Minimal .vimrc for C/C++ developers

Update 2014-01-27: my vim configuration is now available on https://github.com/gergap/vim, so this blog post is now considered outdated.

VIM is a very powerful editor, and a standard developing tool for Linux users. Meanwhile VIM is also available for Windows. The good thing is, it is very customizable and can do almost everything. The bad thing is, by default most features are turned of, because it depends on your use case of the editor, what features should be turned on or off.

I’m a C/C++ developer, so I configured it for developing. Just store this file in your home directory or add it to your existig .vimrc. VIM will read this file at startup and configure it for C/C++ developing.

What this configuration offers:

  1. Visual: Syntax-highlighting and line numbers
  2. Editor Configuration: tab expanding to space, tabwidth 4, linewrap at 120 characters, C indentation, simple save file using [F2] (works in insert mode and normal mode)
  3. Navigation: Goto-Definition with [F12]. The word under the cursor is looked up using the ctags index file.
  4. Autocompletion: Therefore omnicppcomplete has to be installed additionally. See comments in .vimrc.
  5. [F5] automatically generates the tags file for the current folder.
  6. Intelligent Comments: Just type /* Text. The next * will be inserted automatically. / closes the comment automatically.
  7. Doxygen Comments: Creating doxygen comments for function under cursor using [F6]. Therefor DoxygenToolkit needs to be installed. See comments in .vimrc.
  8. Spell Checking using vim-spell: Use Alt-Down/up to jump from own spelling error to the next/previous. Use zg to add a good word, z= to get suggestion.

Another thing that works out of the box: Press SHIFT-K to lookup the function under cursor in the manpage – that’s the integrated help 🙂

Vim with OmniCppComplete

Vim with OmniCppComplete


 1 ” VIM Configuration File
 2  Description: Optimized for C/C++ development, but useful also for other things.
 3  Author: Gerhard Gappmeier
 4
 5
 6 ” set UTF-8 encoding
 7 set enc=utf-8
 8 set fenc=utf-8
 9 set termencoding=utf-8
10 ” disable vi compatibility (emulation of old bugs)
11 set nocompatible
12 ” use indentation of previous line
13 set autoindent
14 ” use intelligent indentation for C
15 set smartindent
16 ” configure tabwidth and insert spaces instead of tabs
17 set tabstop=4        ” tab width is 4 spaces
18 set shiftwidth=4     ” indent also with 4 spaces
19 set expandtab        ” expand tabs to spaces
20 ” wrap lines at 120 chars. 80 is somewaht antiquated with nowadays displays.
21 set textwidth=120
22 ” turn syntax highlighting on
23 set t_Co=256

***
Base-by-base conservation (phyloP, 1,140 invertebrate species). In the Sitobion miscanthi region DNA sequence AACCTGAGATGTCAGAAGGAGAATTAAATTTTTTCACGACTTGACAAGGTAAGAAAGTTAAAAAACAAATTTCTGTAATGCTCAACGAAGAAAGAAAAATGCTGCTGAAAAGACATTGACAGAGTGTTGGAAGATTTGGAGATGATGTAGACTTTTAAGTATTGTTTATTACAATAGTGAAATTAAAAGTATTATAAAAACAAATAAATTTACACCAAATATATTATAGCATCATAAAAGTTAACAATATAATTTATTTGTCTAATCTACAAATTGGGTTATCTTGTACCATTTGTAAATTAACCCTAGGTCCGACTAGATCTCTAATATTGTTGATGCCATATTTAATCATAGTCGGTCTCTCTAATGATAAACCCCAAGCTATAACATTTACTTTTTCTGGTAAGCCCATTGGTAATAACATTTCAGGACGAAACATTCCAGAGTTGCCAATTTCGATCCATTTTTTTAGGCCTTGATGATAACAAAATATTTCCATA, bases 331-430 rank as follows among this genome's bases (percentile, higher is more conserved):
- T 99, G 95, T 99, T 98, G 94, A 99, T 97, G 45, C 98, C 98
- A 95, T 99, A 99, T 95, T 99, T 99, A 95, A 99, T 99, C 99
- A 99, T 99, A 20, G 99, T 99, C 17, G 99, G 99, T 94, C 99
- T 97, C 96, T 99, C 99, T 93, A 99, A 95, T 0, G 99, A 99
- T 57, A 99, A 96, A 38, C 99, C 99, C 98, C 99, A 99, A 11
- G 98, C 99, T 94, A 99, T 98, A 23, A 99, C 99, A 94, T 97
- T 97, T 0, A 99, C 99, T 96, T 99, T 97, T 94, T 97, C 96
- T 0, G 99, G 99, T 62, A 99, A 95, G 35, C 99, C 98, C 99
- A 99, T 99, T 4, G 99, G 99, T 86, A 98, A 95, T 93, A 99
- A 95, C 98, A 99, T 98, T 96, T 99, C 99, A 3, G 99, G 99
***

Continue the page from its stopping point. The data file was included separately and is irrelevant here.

24 syntax on
25 colorscheme wombat256
26 ” turn line numbers on
27 set number
28 ” highlight matching braces
29 set showmatch
30 ” intelligent comments
31 set comments=sl:/*,mb:\ *,elx:\ */
32
33 ” Install OmniCppComplete like described on http://vim.wikia.com/wiki/C++_code_completion
34 ” This offers intelligent C++ completion when typing ‘.’ ‘->’ or <C-o>
35 ” Load standard tag files
36 set tags+=~/.vim/tags/cpp
37 set tags+=~/.vim/tags/gl
38 set tags+=~/.vim/tags/sdl
39 set tags+=~/.vim/tags/qt4
40
41 ” Install DoxygenToolkit from http://www.vim.org/scripts/script.php?script_id=987
42 let g:DoxygenToolkit_authorName=“Gerhard Gappmeier <gerhard.gappmeier@ascolab.com>”
43
44 ” Enhanced keyboard mappings
45
46 ” in normal mode F2 will save the file
47 nmap <F2> :w<CR>
48 ” in insert mode F2 will exit insert, save, enters insert again
49 imap <F2> <ESC>:w<CR>i
50 ” switch between header/source with F4
51 map <F4> :e %:p:s,.h$,.X123X,:s,.cpp$,.h,:s,.X123X$,.cpp,<CR>
52 ” recreate tags file with F5
53 map <F5> :!ctags -R –c++-kinds=+p –fields=+iaS –extra=+q .<CR>
54 ” create doxygen comment
55 map <F6> :Dox<CR>
56 ” build using makeprg with <F7>
57 map <F7> :make<CR>
58 ” build using makeprg with <S-F7>
59 map <S-F7> :make clean all<CR>
60 ” goto definition with F12
61 map <F12> <C-]>
62 ” in diff mode we use the spell check keys for merging
63 if &diff
64   ” diff settings
65   map <M-Down> ]c
66   map <M-Up> [c
67   map <M-Left> do
68   map <M-Right> dp
69   map <F9> :new<CR>:read !svn diff<CR>:set syntax=diff buftype=nofile<CR>gg
70 else
71   ” spell settings
72   :setlocal spell spelllang=en
73   ” set the spellfile – folders must exist
74   set spellfile=~/.vim/spellfile.add
75   map <M-Down> ]s
76   map <M-Up> [s
77 endif
78
Edit 2012-02-06: Due to the great demand I uploaded vim-confg.tar.gz which contains .vimrc, the .vim folder with the wombat256 color scheme, DoxygenToolkit plugin and git plugin. This file contains also other stuff in comments which you can comment in again to activate it.
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35 Responses to “Minimal .vimrc for C/C++ developers”


  1. 1 Piero Contezini October 3, 2009 at 4:48 am

    You should consider include the files itself for download, cutting every number is a pain!

  2. 3 Juri December 7, 2009 at 10:24 pm

    actually, if you’re using vim, the only thing you should know about is ctrl+v.
    one of the possible ways is:
    1. copy the whole vimrc posted here
    2. open your (g)vim
    3. type literally this -> “*p
    4. then -> gg
    5. ctrl+v
    6. use your navigation keys to select a rectangle and press “d”or simply do -> “Gld”

    😉

  3. 4 SuperJdynamite December 8, 2009 at 6:19 pm

    In VIM, %s/^\d\d //g will remove the leading line numbers.

  4. 5 Mike February 4, 2010 at 10:48 pm

    The above comment suggests:

    In VIM, %s/^\d\d //g will remove the leading line numbers.

    That will only remove the 2 digit line numbers.